Hills Like White Elephants

March 31, 2018 Music

Question B: Tension helps the climax of many short stories. In this story the climax is understated yet is as serious as any death or battle. Explain how the climax builds and shapes the outcome of this story. A Tough Decision In this journey we call life, we are confronted with many challenges, most of which we share as a society. One such challenge is the issue of abortion (pro-life vs. pro-abortion). Throughout the world this remains a hotly debated topic among many people (families, religions, and governments).

Exploration of such a challenging topic does not require us to look too far before we run into controversy. It is readily available in print, music, art, media, and on the worldwide web, in addition to other channels. In this analysis, I shall attempt to examine some aspects of the core issue of abortion through a short story, and observe the climax, tension, and heart felt emotions people endure because of their differently held cultural views. The short story “Hills like White Elephants” was written by Ernest Hemingway in 1927. He brought the characters to life with his vivid imagery and strong dialogue.

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The short story is about a young couple in the country of Spain, awaiting the arrival of a commuter train outside a restaurant. The couple is in a heated discussion centered on the girl’s pregnancy. The American man tries to use his powers of persuasion to convince the girl (Jig) to have an abortion, however, she has a different view on the thought of having an abortion; she did not want to go through with it. The American man knew within himself that he was not ready to assume the responsibilities of fathering a child, so the abortion was his solution to their problem.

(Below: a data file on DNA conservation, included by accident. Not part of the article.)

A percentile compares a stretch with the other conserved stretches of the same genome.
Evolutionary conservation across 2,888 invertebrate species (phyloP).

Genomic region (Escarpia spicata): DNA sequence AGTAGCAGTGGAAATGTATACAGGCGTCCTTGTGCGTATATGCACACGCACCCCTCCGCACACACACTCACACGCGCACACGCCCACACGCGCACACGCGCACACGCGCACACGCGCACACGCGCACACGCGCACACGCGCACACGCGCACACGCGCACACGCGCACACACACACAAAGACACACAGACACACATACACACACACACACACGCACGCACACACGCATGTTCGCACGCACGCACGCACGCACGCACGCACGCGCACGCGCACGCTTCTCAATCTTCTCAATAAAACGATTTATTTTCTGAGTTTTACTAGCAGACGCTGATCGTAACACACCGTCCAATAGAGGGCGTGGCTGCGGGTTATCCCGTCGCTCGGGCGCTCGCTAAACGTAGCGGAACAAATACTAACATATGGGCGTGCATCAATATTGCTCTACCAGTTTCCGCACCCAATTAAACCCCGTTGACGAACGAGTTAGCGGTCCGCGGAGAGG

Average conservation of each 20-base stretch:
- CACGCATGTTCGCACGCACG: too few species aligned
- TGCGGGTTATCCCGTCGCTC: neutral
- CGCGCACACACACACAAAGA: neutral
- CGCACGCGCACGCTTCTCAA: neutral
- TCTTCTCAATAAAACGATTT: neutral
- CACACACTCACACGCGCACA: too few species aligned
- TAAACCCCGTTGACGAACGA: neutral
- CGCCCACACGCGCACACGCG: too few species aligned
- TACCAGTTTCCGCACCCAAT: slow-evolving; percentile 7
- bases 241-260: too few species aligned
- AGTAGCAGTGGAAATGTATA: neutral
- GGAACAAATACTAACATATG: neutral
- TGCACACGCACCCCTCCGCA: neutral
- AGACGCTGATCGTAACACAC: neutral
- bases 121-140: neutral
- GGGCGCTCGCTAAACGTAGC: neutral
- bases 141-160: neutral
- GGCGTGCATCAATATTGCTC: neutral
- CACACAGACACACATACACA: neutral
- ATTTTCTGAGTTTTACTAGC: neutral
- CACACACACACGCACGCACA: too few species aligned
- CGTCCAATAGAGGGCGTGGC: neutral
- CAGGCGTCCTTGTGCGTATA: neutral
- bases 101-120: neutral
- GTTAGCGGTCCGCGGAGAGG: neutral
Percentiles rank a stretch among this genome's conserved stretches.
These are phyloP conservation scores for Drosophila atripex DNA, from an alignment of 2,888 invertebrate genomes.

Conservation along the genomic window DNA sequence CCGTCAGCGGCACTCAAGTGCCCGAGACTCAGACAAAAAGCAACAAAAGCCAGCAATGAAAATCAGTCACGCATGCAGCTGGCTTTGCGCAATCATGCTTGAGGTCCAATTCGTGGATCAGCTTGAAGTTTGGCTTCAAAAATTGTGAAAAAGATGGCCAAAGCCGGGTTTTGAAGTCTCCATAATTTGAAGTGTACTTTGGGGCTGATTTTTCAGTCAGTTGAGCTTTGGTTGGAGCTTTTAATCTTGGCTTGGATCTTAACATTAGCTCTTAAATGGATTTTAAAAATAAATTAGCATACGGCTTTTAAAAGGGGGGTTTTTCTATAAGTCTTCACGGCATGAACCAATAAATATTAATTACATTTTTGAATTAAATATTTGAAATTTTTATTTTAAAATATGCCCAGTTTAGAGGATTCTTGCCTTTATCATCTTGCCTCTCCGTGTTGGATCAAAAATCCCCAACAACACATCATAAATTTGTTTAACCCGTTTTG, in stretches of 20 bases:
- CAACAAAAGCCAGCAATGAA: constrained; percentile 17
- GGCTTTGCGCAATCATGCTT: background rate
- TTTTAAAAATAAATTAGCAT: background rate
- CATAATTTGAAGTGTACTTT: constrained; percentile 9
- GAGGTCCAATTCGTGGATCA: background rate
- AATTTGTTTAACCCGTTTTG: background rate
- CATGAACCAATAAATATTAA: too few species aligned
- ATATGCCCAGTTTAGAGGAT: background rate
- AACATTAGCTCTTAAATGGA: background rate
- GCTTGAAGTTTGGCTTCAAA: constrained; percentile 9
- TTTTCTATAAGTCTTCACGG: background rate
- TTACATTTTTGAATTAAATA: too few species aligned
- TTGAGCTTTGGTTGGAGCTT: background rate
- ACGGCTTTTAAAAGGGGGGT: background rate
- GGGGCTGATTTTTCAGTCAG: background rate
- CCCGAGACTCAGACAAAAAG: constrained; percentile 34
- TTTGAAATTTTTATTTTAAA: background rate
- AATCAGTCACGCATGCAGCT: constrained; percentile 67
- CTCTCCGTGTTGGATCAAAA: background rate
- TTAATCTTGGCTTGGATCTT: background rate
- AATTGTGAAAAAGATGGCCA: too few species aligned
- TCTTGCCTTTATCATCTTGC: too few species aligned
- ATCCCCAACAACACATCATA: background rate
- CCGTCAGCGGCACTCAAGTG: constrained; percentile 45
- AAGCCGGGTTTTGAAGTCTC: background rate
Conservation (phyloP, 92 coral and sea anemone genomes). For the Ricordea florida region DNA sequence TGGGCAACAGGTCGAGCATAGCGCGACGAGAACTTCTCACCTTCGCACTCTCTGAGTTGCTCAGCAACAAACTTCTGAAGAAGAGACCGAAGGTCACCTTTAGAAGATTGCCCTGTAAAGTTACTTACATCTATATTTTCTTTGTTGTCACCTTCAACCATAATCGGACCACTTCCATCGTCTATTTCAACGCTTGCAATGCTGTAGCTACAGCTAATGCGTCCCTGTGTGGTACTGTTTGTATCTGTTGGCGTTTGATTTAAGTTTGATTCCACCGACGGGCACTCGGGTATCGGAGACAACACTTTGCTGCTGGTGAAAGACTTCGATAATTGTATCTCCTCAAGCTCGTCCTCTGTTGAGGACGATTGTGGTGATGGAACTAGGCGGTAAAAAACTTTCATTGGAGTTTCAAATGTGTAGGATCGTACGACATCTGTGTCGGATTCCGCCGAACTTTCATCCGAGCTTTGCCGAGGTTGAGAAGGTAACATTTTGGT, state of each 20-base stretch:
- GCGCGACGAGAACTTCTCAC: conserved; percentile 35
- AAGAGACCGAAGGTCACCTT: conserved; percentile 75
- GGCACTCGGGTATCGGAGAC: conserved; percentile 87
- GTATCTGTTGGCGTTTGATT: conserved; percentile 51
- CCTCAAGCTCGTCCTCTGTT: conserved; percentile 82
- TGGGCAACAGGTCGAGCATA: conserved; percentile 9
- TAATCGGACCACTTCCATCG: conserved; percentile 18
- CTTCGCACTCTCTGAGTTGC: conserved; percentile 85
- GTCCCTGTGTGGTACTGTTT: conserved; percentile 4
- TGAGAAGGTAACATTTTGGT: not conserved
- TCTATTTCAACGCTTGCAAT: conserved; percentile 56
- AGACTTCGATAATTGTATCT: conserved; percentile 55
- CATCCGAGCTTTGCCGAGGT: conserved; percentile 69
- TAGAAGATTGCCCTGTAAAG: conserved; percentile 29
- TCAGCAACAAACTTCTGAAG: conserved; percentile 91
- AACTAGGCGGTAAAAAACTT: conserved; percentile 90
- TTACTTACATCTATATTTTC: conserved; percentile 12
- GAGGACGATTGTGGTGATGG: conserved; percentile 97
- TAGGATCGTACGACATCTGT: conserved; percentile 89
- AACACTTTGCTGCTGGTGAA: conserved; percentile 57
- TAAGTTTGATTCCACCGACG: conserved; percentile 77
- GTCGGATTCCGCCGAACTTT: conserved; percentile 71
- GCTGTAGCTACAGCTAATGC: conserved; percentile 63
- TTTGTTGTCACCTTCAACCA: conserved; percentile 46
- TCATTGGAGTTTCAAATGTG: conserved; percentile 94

He tried desperately to convince Jig that having an abortion was the best resolution for their tough situation when he said: “It’s really an awfully simple operation Jig …. That’s the only thing that bothers us. It’s the only thing that’s made us unhappy,”(Hemingway 538). For him and his situation, to have the abortion was the right thing for them to do. He felt that fathering a child would require a lot of time and energy that he was not ready to commit, and as far as Jig was concerned, he did not think she was ready either. He wanted her to understand that having child would change or even drain their relationship.

The operation (abortion) provided a way out of a difficult situation he was not ready to be in, and one he did not want Jig to confront alone. Internally Jig felt differently about his offer to have an abortion. She sincerely thought that he was wrong when she stated her view that: “And we could have all this. And we could have everything and every day we make it more impossible,” and “We could have the whole world,”(Hemingway 539). Jig felt like having a baby was all they needed – what she needed. Her dilemma was that she wanted both the baby and the American man in her life. She loved him and depended on the life they enjoyed together.

For her, adding a child to the equation was not such a bad idea considering they had everything else they needed. Jig did not want to have the abortion because she knew it could be avoided. Every moral fiber in her protested against the idea of aborting their child. She thought that it was immoral, selfish and unnecessary. She hoped he would understand her argument since he told her that if she did not want to have the abortion, she did not have to have it. Her protest was a final attempt to get him to see that she was willing to have the baby and that she was serious about it.